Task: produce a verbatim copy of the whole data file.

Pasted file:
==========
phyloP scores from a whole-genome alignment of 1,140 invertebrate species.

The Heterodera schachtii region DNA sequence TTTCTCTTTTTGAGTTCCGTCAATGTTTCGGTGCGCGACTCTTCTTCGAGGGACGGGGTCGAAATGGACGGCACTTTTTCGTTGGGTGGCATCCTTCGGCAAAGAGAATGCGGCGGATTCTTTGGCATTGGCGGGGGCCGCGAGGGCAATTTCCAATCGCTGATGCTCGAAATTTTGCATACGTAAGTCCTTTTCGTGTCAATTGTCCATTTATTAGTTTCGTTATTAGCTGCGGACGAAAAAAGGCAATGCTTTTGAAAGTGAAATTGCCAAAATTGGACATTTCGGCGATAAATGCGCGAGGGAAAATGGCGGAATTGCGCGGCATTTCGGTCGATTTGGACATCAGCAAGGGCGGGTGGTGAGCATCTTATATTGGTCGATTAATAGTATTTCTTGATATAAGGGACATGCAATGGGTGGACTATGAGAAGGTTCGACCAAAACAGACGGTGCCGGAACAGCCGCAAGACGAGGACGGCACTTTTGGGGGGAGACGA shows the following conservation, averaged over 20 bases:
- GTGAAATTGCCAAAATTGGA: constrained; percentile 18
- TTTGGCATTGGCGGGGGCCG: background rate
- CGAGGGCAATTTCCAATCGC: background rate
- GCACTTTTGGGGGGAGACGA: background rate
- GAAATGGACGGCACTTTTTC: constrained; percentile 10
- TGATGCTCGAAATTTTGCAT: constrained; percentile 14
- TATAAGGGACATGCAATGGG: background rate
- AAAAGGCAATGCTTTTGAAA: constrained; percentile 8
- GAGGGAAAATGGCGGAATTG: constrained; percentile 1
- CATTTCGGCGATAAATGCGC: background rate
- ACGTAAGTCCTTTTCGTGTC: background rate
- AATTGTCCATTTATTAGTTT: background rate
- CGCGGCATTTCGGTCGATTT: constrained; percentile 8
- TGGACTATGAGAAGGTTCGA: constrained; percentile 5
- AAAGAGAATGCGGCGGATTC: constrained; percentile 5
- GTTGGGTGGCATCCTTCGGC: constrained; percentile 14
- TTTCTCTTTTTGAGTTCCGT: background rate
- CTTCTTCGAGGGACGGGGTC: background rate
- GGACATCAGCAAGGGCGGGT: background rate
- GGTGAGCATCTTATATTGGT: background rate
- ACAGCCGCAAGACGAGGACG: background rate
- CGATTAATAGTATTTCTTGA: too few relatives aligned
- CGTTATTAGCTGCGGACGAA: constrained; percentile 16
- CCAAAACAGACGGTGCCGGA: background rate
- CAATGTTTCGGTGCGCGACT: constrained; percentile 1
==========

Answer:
phyloP scores from a whole-genome alignment of 1,140 invertebrate species.

The Heterodera schachtii region DNA sequence TTTCTCTTTTTGAGTTCCGTCAATGTTTCGGTGCGCGACTCTTCTTCGAGGGACGGGGTCGAAATGGACGGCACTTTTTCGTTGGGTGGCATCCTTCGGCAAAGAGAATGCGGCGGATTCTTTGGCATTGGCGGGGGCCGCGAGGGCAATTTCCAATCGCTGATGCTCGAAATTTTGCATACGTAAGTCCTTTTCGTGTCAATTGTCCATTTATTAGTTTCGTTATTAGCTGCGGACGAAAAAAGGCAATGCTTTTGAAAGTGAAATTGCCAAAATTGGACATTTCGGCGATAAATGCGCGAGGGAAAATGGCGGAATTGCGCGGCATTTCGGTCGATTTGGACATCAGCAAGGGCGGGTGGTGAGCATCTTATATTGGTCGATTAATAGTATTTCTTGATATAAGGGACATGCAATGGGTGGACTATGAGAAGGTTCGACCAAAACAGACGGTGCCGGAACAGCCGCAAGACGAGGACGGCACTTTTGGGGGGAGACGA shows the following conservation, averaged over 20 bases:
- GTGAAATTGCCAAAATTGGA: constrained; percentile 18
- TTTGGCATTGGCGGGGGCCG: background rate
- CGAGGGCAATTTCCAATCGC: background rate
- GCACTTTTGGGGGGAGACGA: background rate
- GAAATGGACGGCACTTTTTC: constrained; percentile 10
- TGATGCTCGAAATTTTGCAT: constrained; percentile 14
- TATAAGGGACATGCAATGGG: background rate
- AAAAGGCAATGCTTTTGAAA: constrained; percentile 8
- GAGGGAAAATGGCGGAATTG: constrained; percentile 1
- CATTTCGGCGATAAATGCGC: background rate
- ACGTAAGTCCTTTTCGTGTC: background rate
- AATTGTCCATTTATTAGTTT: background rate
- CGCGGCATTTCGGTCGATTT: constrained; percentile 8
- TGGACTATGAGAAGGTTCGA: constrained; percentile 5
- AAAGAGAATGCGGCGGATTC: constrained; percentile 5
- GTTGGGTGGCATCCTTCGGC: constrained; percentile 14
- TTTCTCTTTTTGAGTTCCGT: background rate
- CTTCTTCGAGGGACGGGGTC: background rate
- GGACATCAGCAAGGGCGGGT: background rate
- GGTGAGCATCTTATATTGGT: background rate
- ACAGCCGCAAGACGAGGACG: background rate
- CGATTAATAGTATTTCTTGA: too few relatives aligned
- CGTTATTAGCTGCGGACGAA: constrained; percentile 16
- CCAAAACAGACGGTGCCGGA: background rate
- CAATGTTTCGGTGCGCGACT: constrained; percentile 1